If you're curious, Andy ended up whipping the sweet potatoes with sriracha, scallions and butter, and they were excellent.


If you haven't noticed, my sidebar is mostly filled with links to recipes and Chowhound threads that interest me.


I've been on quite a muffin-baking streak lately, which started with whole wheat chocolate chip pumpkin muffins. It was my first experience using whole wheat pastry flour, which I now totally adore. It gives muffins a great texture, though I've noticed goods baked with it going stale faster than goods with good ol' AP. It still has a nice light color, which is nice for things like blueberry muffins, and if I have to eat a few more muffins a little more quickly, I can't complain too much. I've also been using my grandma's banana bread recipe, which makes great not-too-heavy and not-too-sweet muffins. I'm not a fan of muffins that were they frosted would be indistinguishable from cupcakes.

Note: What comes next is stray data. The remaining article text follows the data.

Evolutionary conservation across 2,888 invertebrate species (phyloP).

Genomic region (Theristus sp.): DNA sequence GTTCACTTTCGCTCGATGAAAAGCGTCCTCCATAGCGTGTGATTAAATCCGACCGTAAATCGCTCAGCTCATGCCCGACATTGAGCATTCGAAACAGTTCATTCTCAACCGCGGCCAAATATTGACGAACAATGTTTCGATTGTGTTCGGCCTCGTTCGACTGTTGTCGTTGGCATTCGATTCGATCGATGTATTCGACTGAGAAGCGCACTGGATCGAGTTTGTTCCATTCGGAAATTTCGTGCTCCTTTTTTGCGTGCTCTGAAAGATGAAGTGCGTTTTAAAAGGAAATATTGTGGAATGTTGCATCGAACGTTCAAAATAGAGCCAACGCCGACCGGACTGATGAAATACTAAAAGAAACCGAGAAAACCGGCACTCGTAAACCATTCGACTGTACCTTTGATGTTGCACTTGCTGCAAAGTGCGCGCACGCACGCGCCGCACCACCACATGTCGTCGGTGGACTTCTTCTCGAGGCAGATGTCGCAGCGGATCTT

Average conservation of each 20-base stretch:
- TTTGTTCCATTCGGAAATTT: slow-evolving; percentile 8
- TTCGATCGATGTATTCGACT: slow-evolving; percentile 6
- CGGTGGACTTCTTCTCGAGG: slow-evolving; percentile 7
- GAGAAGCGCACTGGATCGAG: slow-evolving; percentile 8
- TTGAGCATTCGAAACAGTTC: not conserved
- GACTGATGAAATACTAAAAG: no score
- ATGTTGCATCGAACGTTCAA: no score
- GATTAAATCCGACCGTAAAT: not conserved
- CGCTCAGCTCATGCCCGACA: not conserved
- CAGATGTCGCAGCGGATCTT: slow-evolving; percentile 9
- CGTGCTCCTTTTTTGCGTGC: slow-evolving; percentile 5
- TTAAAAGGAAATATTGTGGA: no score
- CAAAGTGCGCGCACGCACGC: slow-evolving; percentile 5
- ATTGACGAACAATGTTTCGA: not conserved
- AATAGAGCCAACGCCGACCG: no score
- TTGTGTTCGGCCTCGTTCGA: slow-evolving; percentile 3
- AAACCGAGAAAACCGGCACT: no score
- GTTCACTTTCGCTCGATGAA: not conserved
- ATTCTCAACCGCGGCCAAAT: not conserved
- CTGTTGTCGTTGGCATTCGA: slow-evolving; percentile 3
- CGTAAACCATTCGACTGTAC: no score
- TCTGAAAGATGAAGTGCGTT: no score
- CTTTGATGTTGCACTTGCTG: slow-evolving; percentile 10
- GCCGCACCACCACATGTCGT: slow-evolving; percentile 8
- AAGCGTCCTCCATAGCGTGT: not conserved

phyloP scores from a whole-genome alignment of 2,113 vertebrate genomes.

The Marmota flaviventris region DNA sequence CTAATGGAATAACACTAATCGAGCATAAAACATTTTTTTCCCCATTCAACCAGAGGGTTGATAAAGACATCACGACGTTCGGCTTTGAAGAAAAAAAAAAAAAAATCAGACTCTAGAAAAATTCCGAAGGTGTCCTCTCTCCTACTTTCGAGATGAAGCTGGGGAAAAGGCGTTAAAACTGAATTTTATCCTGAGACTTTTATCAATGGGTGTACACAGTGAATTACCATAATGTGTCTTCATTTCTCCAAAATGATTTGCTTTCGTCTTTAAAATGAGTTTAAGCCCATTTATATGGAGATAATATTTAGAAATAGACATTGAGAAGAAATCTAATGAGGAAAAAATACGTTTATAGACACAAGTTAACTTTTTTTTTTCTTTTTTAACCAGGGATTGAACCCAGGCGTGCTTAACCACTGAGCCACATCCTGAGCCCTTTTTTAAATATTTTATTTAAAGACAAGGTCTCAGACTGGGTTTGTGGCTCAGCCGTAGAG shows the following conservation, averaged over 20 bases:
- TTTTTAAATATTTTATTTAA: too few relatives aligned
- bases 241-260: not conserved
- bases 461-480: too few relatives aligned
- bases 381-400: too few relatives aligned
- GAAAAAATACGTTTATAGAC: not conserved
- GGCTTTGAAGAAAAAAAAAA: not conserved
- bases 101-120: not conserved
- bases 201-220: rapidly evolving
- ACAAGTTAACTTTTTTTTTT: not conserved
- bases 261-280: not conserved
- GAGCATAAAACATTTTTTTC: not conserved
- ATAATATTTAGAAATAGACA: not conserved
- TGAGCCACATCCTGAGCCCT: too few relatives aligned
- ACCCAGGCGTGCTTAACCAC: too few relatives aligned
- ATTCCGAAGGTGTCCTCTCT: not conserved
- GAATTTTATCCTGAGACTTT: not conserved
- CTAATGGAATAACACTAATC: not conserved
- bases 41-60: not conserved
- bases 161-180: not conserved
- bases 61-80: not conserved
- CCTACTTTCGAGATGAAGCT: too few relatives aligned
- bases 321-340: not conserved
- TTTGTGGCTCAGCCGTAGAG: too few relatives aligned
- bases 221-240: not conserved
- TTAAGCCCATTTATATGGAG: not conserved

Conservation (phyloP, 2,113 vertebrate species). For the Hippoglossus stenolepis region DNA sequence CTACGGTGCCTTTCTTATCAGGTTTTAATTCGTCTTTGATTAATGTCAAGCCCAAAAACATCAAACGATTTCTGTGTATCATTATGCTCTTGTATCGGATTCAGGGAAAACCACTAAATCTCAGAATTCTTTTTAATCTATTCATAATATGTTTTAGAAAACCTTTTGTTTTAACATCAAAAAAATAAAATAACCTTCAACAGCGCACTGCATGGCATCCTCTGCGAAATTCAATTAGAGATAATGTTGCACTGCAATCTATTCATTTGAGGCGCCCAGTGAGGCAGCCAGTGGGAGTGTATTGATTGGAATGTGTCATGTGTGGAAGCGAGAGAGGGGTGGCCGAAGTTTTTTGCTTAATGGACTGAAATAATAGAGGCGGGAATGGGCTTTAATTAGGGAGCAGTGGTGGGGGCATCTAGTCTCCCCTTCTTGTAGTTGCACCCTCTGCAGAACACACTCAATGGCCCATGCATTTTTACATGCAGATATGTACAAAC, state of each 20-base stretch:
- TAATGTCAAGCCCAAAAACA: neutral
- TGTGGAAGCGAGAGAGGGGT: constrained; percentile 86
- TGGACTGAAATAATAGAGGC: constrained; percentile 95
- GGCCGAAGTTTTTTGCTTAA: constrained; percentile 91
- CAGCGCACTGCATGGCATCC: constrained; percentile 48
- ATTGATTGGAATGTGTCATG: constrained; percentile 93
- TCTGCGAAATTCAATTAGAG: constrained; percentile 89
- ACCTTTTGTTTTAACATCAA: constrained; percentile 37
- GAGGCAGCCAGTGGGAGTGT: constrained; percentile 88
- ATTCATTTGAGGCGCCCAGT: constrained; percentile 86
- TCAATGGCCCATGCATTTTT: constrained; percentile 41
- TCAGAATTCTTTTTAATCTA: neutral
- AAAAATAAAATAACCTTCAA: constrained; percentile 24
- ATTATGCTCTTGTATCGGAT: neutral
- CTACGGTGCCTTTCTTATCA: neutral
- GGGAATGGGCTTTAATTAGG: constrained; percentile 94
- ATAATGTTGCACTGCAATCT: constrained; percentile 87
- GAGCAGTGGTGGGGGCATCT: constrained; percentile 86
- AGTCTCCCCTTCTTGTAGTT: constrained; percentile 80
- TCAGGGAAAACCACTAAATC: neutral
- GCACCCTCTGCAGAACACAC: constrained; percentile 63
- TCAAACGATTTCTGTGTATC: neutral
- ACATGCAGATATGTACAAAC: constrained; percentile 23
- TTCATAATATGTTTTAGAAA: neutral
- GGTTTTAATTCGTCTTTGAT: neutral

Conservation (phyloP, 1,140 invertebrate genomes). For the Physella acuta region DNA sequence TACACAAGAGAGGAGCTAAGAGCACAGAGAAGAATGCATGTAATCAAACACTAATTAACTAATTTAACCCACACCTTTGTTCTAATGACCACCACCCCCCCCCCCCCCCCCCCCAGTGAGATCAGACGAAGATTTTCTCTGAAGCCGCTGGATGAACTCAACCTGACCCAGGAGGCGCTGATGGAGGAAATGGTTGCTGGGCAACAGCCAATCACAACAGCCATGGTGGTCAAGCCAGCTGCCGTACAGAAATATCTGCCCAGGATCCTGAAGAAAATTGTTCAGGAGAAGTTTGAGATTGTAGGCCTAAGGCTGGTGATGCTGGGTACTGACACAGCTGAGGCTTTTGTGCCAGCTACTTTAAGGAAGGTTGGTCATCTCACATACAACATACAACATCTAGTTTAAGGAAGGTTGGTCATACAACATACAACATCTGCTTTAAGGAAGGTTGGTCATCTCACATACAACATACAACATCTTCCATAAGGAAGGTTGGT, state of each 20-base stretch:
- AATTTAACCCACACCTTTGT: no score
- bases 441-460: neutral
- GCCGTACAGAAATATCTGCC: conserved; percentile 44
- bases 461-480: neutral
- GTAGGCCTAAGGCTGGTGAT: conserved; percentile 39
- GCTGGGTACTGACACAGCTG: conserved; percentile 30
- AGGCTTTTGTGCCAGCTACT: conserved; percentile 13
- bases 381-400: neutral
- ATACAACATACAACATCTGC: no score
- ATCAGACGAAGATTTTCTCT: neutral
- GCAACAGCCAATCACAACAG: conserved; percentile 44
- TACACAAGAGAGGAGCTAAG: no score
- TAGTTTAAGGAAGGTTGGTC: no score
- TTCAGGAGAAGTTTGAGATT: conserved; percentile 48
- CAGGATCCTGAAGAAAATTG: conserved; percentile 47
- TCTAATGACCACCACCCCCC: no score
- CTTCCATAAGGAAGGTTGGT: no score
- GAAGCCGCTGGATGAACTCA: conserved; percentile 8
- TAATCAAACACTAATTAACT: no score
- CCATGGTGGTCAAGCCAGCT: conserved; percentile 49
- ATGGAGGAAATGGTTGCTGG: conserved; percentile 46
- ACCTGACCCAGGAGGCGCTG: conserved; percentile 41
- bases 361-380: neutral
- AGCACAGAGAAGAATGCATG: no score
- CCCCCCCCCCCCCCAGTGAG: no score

That's it for me - what interesting stuff have you been making?

Saturday, December 08, 2007

My first missionaries

After living in this apartment for over five years, I finally received my first visit from a pair of LDS missionaries. I was surprised to see that they were both women - one pregnant, in fact - but didn't have a chance to talk, because I was feeling bad about my place being so messy. It was a kind of amusing interaction, wherein I did confess that I was a feminist atheist, and they gave me a pamphlet about the proper roles of women and men in family (even before I used the f-word). I was tempted to pick their brains, especially in case they felt like talking about Mitt Romney, but the state of my apartment prevented it.

Winning friends and influencing people

Hear ye, hear ye: I've been invited to join Ezra Klein's orphaned guest bloggers (Klein's blog has been absorbed by The American Prospect as of Monday) at a new blog called Cogitamus. And I've accepted! Things are just getting settled at Cogitamus, but I will be posting there regularly from now on.

Tuesday, December 04, 2007

Alien race beauty products

When I see something called "eye concealer" advertised, my first thought is that it's designed for some kind of alien race who might want to cover their eyespots, so as not to intimidate or frighten their acquaintances. Imagine turning around to find embedded in your date's back two giant glowering eyes - it's not a recipe for romance.